To get the best possible harvest, plant seeds in a spot that gets lots and lots of full sun. Probably more so than any other garden plant. Ensure they receive a minimum of 8 hours of direct sun daily, and there’s no need to worry about shade during the hottest part of the day.
Throughout the growing season, corn needs about one inch of water per week. You may need to up this slightly if you plant in sandy soil, or are going through scorching, dry weather. When plants are being pollinated, and the kernels are forming, it’s critical to keep them well-watered to avoid water stress.
Just before planting, work in 1 cup of higher nitrogen fertilizer (15-5-10 for example) per 10 feet of row, watering well. When the plants are 2 feet tall or close to knee-high, scatter a scant 1 cup of fertilizer for every 10 feet of plants between the rows and mix it lightly into the soil.
Once plants get some height to them, they shade the soil, dramatically reducing weed seed germination and cutting down on weed problems. But when plants are young, it’s important to keep the bed weed-free to prevent competition for resources. Carefully hoe the weeds, chopping them off just under the soil surface to avoid damaging the corn’s roots.
Some websites recommend using atrazine to reduce weeds, but take caution in doing so. The herbicide stays active in the soil for a long time and can injure the next crops or vegetables you decide to plant.
Pest & Disease Management
Plants don’t typically have problems with the usual garden pests such as aphids and whiteflies, but they are susceptible to corn earworm, European corn borers, flea beetles, and cutworms. Regularly scout for problems and treat immediately. You may also need to protect your plants from deer and raccoons, especially when the ears are close to maturation.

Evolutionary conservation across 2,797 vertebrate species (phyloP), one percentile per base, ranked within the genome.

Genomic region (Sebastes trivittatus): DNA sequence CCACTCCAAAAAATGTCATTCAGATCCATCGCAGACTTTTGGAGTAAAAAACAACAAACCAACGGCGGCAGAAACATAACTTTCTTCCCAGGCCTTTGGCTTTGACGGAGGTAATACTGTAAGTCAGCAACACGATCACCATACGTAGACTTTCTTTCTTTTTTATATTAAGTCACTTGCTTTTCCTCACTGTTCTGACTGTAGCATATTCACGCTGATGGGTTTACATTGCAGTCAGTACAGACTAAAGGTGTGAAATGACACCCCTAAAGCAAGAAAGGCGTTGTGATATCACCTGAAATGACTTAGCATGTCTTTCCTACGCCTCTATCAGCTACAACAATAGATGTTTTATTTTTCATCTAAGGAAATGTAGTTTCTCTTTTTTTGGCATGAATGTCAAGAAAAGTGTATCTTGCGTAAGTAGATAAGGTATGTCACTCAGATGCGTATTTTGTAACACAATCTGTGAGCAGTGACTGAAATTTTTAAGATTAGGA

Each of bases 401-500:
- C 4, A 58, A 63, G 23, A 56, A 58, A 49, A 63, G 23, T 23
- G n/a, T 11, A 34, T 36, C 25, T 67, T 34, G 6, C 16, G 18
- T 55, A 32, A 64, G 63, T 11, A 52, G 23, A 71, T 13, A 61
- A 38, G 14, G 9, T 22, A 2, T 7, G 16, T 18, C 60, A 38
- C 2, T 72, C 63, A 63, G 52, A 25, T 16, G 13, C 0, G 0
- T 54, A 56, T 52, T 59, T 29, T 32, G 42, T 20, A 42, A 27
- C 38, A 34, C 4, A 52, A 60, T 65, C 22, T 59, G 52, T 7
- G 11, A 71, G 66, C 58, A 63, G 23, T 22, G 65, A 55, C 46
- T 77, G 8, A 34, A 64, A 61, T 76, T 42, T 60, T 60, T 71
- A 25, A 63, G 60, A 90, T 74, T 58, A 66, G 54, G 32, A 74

Tips and tricks are always warranted when growing something new in the garden, and surprisingly they may even provide experienced gardeners with some extra, helpful knowledge. Adding one or two of the following tips — or all of them if you choose — will help you grow the best crop possible and reap the best harvest you can.
- Plant corn in shorter rows, forming blocks instead of long sections since plants are wind-pollinated. This improves pollination rates.
- If you miss the “target” harvest time, the flavor goes downhill quickly as the sugars are converted to starch.
- Make sure to separate different varieties in the garden to prevent cross-pollination. Or stagger planting dates to leave about two weeks between when the varieties tassel.
- Once plants have three to five leaves, plant another crop if you have room to have a longer harvest time.
- In colder climates, you can warm the ground with black plastic and plant sooner.
Sweet corn is a great companion plant, dating back to the early days of American history. It is one of the well renowned “three sisters” — corn, beans, and squash planted together with each vegetable contributing a specific benefit to the other two. It also pairs well with other garden vegetables, herbs, and ornamental flowers.
The best companion plants include:
Avoid planting celery, all members of the cabbage family, and tomatoes next to your corn.